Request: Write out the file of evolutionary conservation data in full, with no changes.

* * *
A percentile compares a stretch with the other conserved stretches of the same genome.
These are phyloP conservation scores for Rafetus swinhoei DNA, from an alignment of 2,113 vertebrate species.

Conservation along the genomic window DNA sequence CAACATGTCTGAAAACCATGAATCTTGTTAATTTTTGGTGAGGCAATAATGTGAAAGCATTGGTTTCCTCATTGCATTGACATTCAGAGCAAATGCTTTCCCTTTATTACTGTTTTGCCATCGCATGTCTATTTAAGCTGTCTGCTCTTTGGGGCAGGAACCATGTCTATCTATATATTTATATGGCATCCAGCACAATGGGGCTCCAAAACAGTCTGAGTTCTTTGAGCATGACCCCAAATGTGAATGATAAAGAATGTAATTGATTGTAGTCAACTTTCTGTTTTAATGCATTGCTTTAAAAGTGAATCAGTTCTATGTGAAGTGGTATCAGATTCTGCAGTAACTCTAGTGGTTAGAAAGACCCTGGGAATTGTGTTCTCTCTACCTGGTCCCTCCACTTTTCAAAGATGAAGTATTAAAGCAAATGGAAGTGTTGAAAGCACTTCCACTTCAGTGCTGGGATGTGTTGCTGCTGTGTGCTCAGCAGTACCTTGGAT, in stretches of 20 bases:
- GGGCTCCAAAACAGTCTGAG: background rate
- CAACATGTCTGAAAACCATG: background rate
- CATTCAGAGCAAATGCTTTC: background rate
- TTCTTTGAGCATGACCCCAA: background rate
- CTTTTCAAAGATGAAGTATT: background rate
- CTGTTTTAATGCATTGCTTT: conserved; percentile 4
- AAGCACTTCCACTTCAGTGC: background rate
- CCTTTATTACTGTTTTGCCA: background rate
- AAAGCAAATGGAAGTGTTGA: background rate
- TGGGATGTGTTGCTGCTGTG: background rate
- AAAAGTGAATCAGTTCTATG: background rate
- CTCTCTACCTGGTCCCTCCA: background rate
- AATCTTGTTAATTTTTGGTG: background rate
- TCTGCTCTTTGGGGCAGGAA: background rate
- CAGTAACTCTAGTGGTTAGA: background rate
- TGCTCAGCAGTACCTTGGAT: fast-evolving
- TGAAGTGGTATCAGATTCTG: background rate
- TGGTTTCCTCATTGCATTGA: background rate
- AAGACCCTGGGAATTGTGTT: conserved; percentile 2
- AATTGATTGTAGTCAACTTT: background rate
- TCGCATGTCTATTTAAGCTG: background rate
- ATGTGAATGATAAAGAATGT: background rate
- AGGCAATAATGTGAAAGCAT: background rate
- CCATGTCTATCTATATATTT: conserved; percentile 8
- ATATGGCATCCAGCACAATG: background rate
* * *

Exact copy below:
A percentile compares a stretch with the other conserved stretches of the same genome.
These are phyloP conservation scores for Rafetus swinhoei DNA, from an alignment of 2,113 vertebrate species.

Conservation along the genomic window DNA sequence CAACATGTCTGAAAACCATGAATCTTGTTAATTTTTGGTGAGGCAATAATGTGAAAGCATTGGTTTCCTCATTGCATTGACATTCAGAGCAAATGCTTTCCCTTTATTACTGTTTTGCCATCGCATGTCTATTTAAGCTGTCTGCTCTTTGGGGCAGGAACCATGTCTATCTATATATTTATATGGCATCCAGCACAATGGGGCTCCAAAACAGTCTGAGTTCTTTGAGCATGACCCCAAATGTGAATGATAAAGAATGTAATTGATTGTAGTCAACTTTCTGTTTTAATGCATTGCTTTAAAAGTGAATCAGTTCTATGTGAAGTGGTATCAGATTCTGCAGTAACTCTAGTGGTTAGAAAGACCCTGGGAATTGTGTTCTCTCTACCTGGTCCCTCCACTTTTCAAAGATGAAGTATTAAAGCAAATGGAAGTGTTGAAAGCACTTCCACTTCAGTGCTGGGATGTGTTGCTGCTGTGTGCTCAGCAGTACCTTGGAT, in stretches of 20 bases:
- GGGCTCCAAAACAGTCTGAG: background rate
- CAACATGTCTGAAAACCATG: background rate
- CATTCAGAGCAAATGCTTTC: background rate
- TTCTTTGAGCATGACCCCAA: background rate
- CTTTTCAAAGATGAAGTATT: background rate
- CTGTTTTAATGCATTGCTTT: conserved; percentile 4
- AAGCACTTCCACTTCAGTGC: background rate
- CCTTTATTACTGTTTTGCCA: background rate
- AAAGCAAATGGAAGTGTTGA: background rate
- TGGGATGTGTTGCTGCTGTG: background rate
- AAAAGTGAATCAGTTCTATG: background rate
- CTCTCTACCTGGTCCCTCCA: background rate
- AATCTTGTTAATTTTTGGTG: background rate
- TCTGCTCTTTGGGGCAGGAA: background rate
- CAGTAACTCTAGTGGTTAGA: background rate
- TGCTCAGCAGTACCTTGGAT: fast-evolving
- TGAAGTGGTATCAGATTCTG: background rate
- TGGTTTCCTCATTGCATTGA: background rate
- AAGACCCTGGGAATTGTGTT: conserved; percentile 2
- AATTGATTGTAGTCAACTTT: background rate
- TCGCATGTCTATTTAAGCTG: background rate
- ATGTGAATGATAAAGAATGT: background rate
- AGGCAATAATGTGAAAGCAT: background rate
- CCATGTCTATCTATATATTT: conserved; percentile 8
- ATATGGCATCCAGCACAATG: background rate